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Ketamine Abuse: Symptoms, Signs & Dangers to Watch For

Symptoms of ketamine abuse include confusion, unconsciousness, and stiff muscles, among others.

Struggling with Hallucinogen Addiction? Get Help Now

Ketamine is a hallucinogenic drug commonly used in veterinary offices for use in animal anesthesia. Per the Controlled Substance Act, ketamine is a Schedule III non-narcotic substance. It has limited anesthetic use in humans, and some believe it could be helpful in treating depression. 

However, ketamine is not meant for recreational use. People who abuse it could face arrests or fines for attempting to abuse the drug.

Researchers writing for the American Public Health Association say that less than 1% of Americans abuse the drug. In the 2022 Survey of Drug Use and Health, researchers found that ketamine abuse rates were highest in people ages 18 and 25. However, researchers didn’t identify ketamine abuse by race or another demographic, so it’s unclear if one group uses the drug more than another.

Since ketamine abuse is relatively rare, you may not know the signs and symptoms to watch for. They’re typically clustered into physical and behavioral groups. And some develop withdrawal and overdose signs too.

How Does Ketamine Work?

In 2023, researchers published the results of studies on ketamine abuse and mice. They found that ketamine increases dopamine levels, and those alterations lead to widespread structural changes in the brain’s dopamine system. At the same time, ketamine exposure leads to a decrease in electrical activity in the part of the brain that regulates mood.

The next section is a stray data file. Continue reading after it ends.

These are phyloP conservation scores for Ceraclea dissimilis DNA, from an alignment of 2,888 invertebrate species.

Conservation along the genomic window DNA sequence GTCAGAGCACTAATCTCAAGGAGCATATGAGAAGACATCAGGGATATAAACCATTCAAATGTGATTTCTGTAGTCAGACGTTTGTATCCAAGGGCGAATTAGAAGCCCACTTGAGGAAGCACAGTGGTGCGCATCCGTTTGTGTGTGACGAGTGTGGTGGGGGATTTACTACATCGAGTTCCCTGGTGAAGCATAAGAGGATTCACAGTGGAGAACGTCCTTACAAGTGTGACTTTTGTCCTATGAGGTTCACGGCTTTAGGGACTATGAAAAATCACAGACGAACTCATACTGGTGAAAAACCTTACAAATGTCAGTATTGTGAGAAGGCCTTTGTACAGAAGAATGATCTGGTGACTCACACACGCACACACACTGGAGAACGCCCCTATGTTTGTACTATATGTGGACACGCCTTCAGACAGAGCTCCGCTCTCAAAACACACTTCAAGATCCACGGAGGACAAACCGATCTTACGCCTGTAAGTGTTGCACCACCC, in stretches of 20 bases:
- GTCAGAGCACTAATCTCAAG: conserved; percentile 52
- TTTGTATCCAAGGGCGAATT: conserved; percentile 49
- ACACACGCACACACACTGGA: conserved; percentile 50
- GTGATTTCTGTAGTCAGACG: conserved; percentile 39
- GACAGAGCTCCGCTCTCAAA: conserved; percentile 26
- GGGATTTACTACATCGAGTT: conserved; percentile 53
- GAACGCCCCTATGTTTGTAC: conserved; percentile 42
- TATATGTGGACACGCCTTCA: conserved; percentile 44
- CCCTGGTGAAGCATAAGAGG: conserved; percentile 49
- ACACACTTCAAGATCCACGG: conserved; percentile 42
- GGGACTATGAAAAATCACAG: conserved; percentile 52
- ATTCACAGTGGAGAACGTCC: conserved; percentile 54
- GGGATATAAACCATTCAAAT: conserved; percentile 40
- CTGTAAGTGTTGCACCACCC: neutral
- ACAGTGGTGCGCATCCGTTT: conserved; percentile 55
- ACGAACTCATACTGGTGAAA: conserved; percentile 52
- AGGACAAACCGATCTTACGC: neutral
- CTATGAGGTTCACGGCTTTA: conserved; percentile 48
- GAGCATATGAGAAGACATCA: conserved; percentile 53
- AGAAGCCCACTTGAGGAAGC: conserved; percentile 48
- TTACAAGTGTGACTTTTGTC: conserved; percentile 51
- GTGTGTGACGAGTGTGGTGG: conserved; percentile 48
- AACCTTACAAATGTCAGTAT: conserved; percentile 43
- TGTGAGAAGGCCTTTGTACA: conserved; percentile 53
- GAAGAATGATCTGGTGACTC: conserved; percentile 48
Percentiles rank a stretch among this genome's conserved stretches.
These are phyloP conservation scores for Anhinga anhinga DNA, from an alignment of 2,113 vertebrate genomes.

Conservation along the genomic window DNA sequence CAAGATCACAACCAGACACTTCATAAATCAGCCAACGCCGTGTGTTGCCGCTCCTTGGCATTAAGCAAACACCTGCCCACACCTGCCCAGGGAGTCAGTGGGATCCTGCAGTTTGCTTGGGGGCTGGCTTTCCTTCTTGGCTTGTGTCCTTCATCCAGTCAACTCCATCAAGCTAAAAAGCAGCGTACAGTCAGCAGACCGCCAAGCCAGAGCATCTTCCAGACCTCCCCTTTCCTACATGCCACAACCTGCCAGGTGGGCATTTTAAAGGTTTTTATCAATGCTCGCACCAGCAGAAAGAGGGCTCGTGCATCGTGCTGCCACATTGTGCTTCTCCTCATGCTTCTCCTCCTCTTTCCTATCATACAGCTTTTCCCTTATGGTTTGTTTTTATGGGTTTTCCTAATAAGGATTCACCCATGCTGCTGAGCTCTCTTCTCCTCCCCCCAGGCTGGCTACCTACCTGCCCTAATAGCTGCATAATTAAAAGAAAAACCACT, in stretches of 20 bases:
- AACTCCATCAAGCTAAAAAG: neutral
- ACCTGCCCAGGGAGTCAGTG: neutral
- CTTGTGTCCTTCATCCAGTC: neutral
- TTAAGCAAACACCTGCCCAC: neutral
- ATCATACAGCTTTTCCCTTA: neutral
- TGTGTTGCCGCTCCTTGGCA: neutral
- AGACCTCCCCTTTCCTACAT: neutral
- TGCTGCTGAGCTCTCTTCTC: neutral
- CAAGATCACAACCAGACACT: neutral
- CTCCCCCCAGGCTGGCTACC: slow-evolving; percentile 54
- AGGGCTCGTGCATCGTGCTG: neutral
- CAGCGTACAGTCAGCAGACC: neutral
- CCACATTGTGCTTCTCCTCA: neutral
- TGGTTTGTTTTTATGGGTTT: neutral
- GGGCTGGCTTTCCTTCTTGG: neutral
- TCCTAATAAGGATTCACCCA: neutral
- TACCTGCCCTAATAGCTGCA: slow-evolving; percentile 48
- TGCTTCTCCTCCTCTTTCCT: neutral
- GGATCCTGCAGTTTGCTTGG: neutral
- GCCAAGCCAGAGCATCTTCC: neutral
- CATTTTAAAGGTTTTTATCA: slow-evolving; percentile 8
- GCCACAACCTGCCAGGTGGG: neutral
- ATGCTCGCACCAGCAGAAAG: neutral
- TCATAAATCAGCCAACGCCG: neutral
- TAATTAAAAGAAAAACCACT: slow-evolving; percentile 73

Researchers said these changes indicate why long-term ketamine abuse could cause people to exhibit symptoms similar to schizophrenia. They often experience dissociative effects due to their drug abuse.

Ketamine also works directly on the sympathetic nervous system. It speeds up the heartbeat and raises blood pressure. These symptoms can mask serious overdose symptoms, like slow breathing, that are also caused by ketamine. It can be easy to take too much without realizing it.

The U.S. Food and Drug Administration hasn’t approved any medications for ketamine abuse or addiction. Treatment teams often use supportive care (such as fluids and monitoring) to help people struggling with ketamine intoxication. Treatment programs help people learn more about why they started using the drug and what they might need to do to stay sober.

Physical Signs of Ketamine Abuse

For some families, the best way to spot ketamine abuse is to look for signs of intoxication. They tend to be strong, severe, and hard to ignore. 

Common physical signs of ketamine abuse include the following:

  • ·   Difficulty with attention
  • ·   Problems with learning
  • ·   Dream-like states
  • ·   Hallucinations
  • ·   Sedation
  • ·   Confusion
  • ·   Difficulty with speaking
  • ·   Memory loss
  • ·   Stiff or numb muscles
  • ·   Problems moving, which can be enough to make the person immobile
  • ·   Increased blood pressure
  • ·   Nausea
  • ·   Unconsciousness
  • ·   Slow breathing, which can be severe enough to lead to death

Long-term use can cause bladder problems (such as ulcers), kidney pain, stomach pain (which some call “K cramps”), flashbacks, poor memory, and depression. People with these symptoms may need to visit a doctor for help.

Behavioral Signs of Ketamine Abuse

Ketamine is relatively difficult to get, and it’s also illegal for people to use and abuse. People with a ketamine abuse issue may develop tell-tale habits due to the desperate need to keep their habits private.